Total synthesis of cotylenin A for a new anticancer drug without side effectsTue, May 12, 2020
Total synthesis of cotylenin A for a new anticancer drug without side effects
- Waseda University scientists succeeded in developing the world’s first method for a total synthesis of cotylenin A, a plant growth regulator which has attracted considerable attention from the scientific community due to its promising bioactivity as an anti-cancer agent. With this new method, a new anticancer drug that exhibits stronger anticancer activity and causes no side effects could be developed.
An anticancer drug of fungal origin could be the way.
Scientists at Waseda University succeeded in developing a method for a total synthesis of cotylenin A, a plant growth regulator which has attracted considerable attention from the scientific community due to its promising bioactivity as an anti-cancer agent. This method was reported in the Journal of American Chemical Society on March 16, 2020.
“Our method will be able to provide steady supply of cotylenin A, which could possibly lead to the development of an effective anticancer drug,” says Masahisa Nakada, a professor of synthetic chemistry at Waseda University in Tokyo, Japan and corresponding author of this study.
Nakada believes that this is the world’s first total synthesis of cotylenin A to ever be reported.
Previous biological studies have revealed that cotylenin A combined in treatment can program cell death for a wide range of human cancer cell lines and suppress tumor growth. In addition, cotylenin A was found to induce the differentiation of myeloid leukemia cells when combined with a specific pharmaceutical drug.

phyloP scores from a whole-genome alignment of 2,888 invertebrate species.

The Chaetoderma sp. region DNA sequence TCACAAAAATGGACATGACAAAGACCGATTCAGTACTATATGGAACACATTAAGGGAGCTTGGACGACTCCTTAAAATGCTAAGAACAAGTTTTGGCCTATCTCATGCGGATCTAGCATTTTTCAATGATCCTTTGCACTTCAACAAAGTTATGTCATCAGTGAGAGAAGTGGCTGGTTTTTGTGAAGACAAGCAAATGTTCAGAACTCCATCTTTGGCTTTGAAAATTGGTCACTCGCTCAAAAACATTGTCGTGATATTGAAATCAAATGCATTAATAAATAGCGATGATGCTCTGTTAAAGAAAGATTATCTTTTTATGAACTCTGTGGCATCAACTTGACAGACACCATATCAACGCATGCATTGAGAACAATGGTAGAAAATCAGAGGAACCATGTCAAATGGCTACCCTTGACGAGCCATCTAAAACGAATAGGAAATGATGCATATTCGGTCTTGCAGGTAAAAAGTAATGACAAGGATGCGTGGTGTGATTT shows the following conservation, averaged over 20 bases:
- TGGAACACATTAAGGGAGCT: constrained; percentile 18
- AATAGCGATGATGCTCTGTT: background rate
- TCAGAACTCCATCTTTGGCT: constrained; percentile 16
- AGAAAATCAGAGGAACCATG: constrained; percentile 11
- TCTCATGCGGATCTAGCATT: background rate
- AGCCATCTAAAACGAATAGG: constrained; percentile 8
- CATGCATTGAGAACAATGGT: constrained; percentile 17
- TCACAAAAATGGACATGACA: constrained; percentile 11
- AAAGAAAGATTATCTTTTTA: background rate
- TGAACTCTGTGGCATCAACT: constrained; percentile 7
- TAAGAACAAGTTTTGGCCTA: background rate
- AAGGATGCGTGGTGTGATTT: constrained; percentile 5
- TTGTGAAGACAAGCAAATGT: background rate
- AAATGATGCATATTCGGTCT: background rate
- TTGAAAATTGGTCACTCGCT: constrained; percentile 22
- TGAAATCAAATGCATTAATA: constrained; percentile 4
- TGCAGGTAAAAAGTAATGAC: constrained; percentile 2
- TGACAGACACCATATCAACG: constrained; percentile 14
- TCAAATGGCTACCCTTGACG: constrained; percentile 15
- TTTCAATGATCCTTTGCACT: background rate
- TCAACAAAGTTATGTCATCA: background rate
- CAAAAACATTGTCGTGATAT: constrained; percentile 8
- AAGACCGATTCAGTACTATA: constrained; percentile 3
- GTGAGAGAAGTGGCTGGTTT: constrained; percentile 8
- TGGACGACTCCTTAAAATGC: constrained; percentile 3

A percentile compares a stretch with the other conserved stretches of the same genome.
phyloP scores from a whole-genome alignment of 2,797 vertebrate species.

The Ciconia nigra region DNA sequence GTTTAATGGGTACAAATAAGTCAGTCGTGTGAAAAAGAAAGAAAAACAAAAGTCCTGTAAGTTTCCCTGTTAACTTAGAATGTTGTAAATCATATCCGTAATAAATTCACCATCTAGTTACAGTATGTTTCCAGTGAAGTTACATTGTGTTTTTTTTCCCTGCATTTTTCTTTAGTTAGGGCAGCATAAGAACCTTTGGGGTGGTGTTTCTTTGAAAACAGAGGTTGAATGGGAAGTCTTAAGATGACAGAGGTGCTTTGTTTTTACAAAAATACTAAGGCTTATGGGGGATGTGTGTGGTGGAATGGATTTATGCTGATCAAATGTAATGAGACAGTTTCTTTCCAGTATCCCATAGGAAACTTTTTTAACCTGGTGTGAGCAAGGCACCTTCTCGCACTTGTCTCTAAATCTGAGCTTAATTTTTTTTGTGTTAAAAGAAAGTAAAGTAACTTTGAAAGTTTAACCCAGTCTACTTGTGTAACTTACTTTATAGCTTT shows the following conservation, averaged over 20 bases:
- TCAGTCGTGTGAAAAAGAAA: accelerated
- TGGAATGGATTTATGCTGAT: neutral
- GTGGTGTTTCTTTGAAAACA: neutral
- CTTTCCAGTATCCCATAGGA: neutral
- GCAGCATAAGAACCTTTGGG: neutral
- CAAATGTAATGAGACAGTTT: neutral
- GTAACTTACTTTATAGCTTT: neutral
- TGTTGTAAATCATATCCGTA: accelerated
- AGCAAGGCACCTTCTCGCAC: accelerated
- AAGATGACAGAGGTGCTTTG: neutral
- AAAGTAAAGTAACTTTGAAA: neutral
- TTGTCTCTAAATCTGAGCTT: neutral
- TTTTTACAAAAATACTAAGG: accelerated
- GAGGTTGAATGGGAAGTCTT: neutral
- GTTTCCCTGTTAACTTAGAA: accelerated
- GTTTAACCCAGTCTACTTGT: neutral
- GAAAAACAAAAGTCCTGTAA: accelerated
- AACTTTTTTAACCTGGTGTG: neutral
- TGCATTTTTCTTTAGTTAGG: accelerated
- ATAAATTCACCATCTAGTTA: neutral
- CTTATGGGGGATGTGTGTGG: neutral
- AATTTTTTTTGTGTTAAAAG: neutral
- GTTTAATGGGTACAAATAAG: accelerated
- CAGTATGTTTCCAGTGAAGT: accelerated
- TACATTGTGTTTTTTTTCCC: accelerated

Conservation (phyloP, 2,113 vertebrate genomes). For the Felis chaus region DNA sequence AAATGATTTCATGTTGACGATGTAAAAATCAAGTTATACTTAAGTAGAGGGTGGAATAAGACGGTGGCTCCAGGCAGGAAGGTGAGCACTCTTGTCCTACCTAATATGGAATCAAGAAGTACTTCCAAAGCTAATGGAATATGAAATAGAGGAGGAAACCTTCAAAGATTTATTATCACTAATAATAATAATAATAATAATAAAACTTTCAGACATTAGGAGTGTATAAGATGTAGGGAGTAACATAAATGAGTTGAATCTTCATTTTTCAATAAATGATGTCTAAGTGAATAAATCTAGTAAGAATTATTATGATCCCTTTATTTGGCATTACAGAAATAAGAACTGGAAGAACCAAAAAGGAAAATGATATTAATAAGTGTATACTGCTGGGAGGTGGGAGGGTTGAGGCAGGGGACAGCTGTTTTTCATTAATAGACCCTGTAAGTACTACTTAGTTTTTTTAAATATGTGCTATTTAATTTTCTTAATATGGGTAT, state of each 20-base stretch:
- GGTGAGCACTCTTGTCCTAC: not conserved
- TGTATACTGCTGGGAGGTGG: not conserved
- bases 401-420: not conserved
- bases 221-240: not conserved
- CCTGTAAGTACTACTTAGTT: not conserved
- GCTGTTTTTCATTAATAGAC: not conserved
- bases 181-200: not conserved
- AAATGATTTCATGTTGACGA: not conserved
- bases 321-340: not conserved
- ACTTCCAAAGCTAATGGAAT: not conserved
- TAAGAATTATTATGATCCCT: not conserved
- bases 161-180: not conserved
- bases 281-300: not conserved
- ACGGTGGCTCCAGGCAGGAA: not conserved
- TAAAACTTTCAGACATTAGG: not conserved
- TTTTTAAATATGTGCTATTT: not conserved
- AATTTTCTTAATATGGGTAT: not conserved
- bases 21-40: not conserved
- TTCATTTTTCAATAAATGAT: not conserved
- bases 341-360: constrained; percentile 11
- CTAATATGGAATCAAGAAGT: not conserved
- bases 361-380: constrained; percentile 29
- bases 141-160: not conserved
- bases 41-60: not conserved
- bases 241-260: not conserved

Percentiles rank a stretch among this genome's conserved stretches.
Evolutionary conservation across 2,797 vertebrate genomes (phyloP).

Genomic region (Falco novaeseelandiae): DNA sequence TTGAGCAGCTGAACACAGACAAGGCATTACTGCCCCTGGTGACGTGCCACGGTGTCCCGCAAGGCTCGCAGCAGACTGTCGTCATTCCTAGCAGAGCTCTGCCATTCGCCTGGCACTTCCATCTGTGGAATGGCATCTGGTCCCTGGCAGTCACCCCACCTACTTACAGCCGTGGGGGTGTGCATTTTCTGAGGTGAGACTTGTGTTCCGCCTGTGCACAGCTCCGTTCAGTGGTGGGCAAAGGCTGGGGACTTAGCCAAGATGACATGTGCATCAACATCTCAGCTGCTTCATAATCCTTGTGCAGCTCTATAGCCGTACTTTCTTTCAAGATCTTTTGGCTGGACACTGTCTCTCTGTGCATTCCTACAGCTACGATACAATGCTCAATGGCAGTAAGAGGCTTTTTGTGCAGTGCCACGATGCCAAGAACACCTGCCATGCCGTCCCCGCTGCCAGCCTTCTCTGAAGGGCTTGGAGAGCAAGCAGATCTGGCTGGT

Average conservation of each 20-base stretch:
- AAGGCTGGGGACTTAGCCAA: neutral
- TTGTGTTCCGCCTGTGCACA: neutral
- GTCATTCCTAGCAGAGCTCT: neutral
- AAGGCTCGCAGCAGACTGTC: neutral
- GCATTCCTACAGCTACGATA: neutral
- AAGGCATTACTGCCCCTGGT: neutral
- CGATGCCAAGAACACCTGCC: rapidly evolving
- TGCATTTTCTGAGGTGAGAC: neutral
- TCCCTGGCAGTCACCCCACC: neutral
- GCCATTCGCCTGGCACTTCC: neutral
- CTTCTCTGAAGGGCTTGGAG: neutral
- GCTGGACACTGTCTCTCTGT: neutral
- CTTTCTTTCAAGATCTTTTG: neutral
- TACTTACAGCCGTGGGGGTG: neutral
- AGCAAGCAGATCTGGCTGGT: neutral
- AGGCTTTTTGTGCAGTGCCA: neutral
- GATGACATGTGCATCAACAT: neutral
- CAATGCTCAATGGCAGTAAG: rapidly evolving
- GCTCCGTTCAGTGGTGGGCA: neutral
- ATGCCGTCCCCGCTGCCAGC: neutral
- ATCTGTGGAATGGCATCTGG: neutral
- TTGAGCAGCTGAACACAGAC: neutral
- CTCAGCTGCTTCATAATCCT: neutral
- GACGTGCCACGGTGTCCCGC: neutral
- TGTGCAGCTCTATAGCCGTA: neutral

Despite its potential, producing cotylenin A from natural resources is not possible because the fungus which produces cotylenin A loses all its ability to proliferate during preservation, which would create a dearth of supply. Also, cotylenin A has a complex structure where two carbocyclic five-membered rings are fused with a formidable carbocyclic eight-membered ring with a uniquely-structured, glucose-based sugar attached. Chemically synthesizing a carbocyclic eight-membered ring is known to be difficult, and because the carbocyclic ring system includes a number of functional groups such as moieties, these features have made it challenging for scientists in the field to artificially synthesize cotylenin A.
“What we did in our method was to separate the structure of cotylenin A into three fragments,” Nakada explains. “Each fragment was then prepared with commercially-available chemical compounds using different reactions, such as a catalytic asymmetric intramolecular cyclopropanation (CAIMCP) developed by us. Afterwards, we assembled the two fragments back together using a coupling reaction, followed by a cyclization of the carbocyclic eight-membered ring which was mediated by the chemical element palladium and a coupling with the sugar-part fragment which was catalyzed by the chemical element rhodium.” He adds, “The total synthesis took about 25 steps, and our synthesized product is identical to those of naturally occurring cotylenin A.”
Nakada says that his team has now succeeded in achieving this synthesis in only 20 steps, and by further reducing the number of steps, producing an adequate amount of cotylenin A will become possible. He hopes that the method they developed will contribute to further biological studies of cotylenin A and to the discovery of an anticancer drug that exhibits stronger anticancer activity and causes no side effects by modifying cotylenin A, as well as to the application for a total artificial synthesis of various compounds in the future.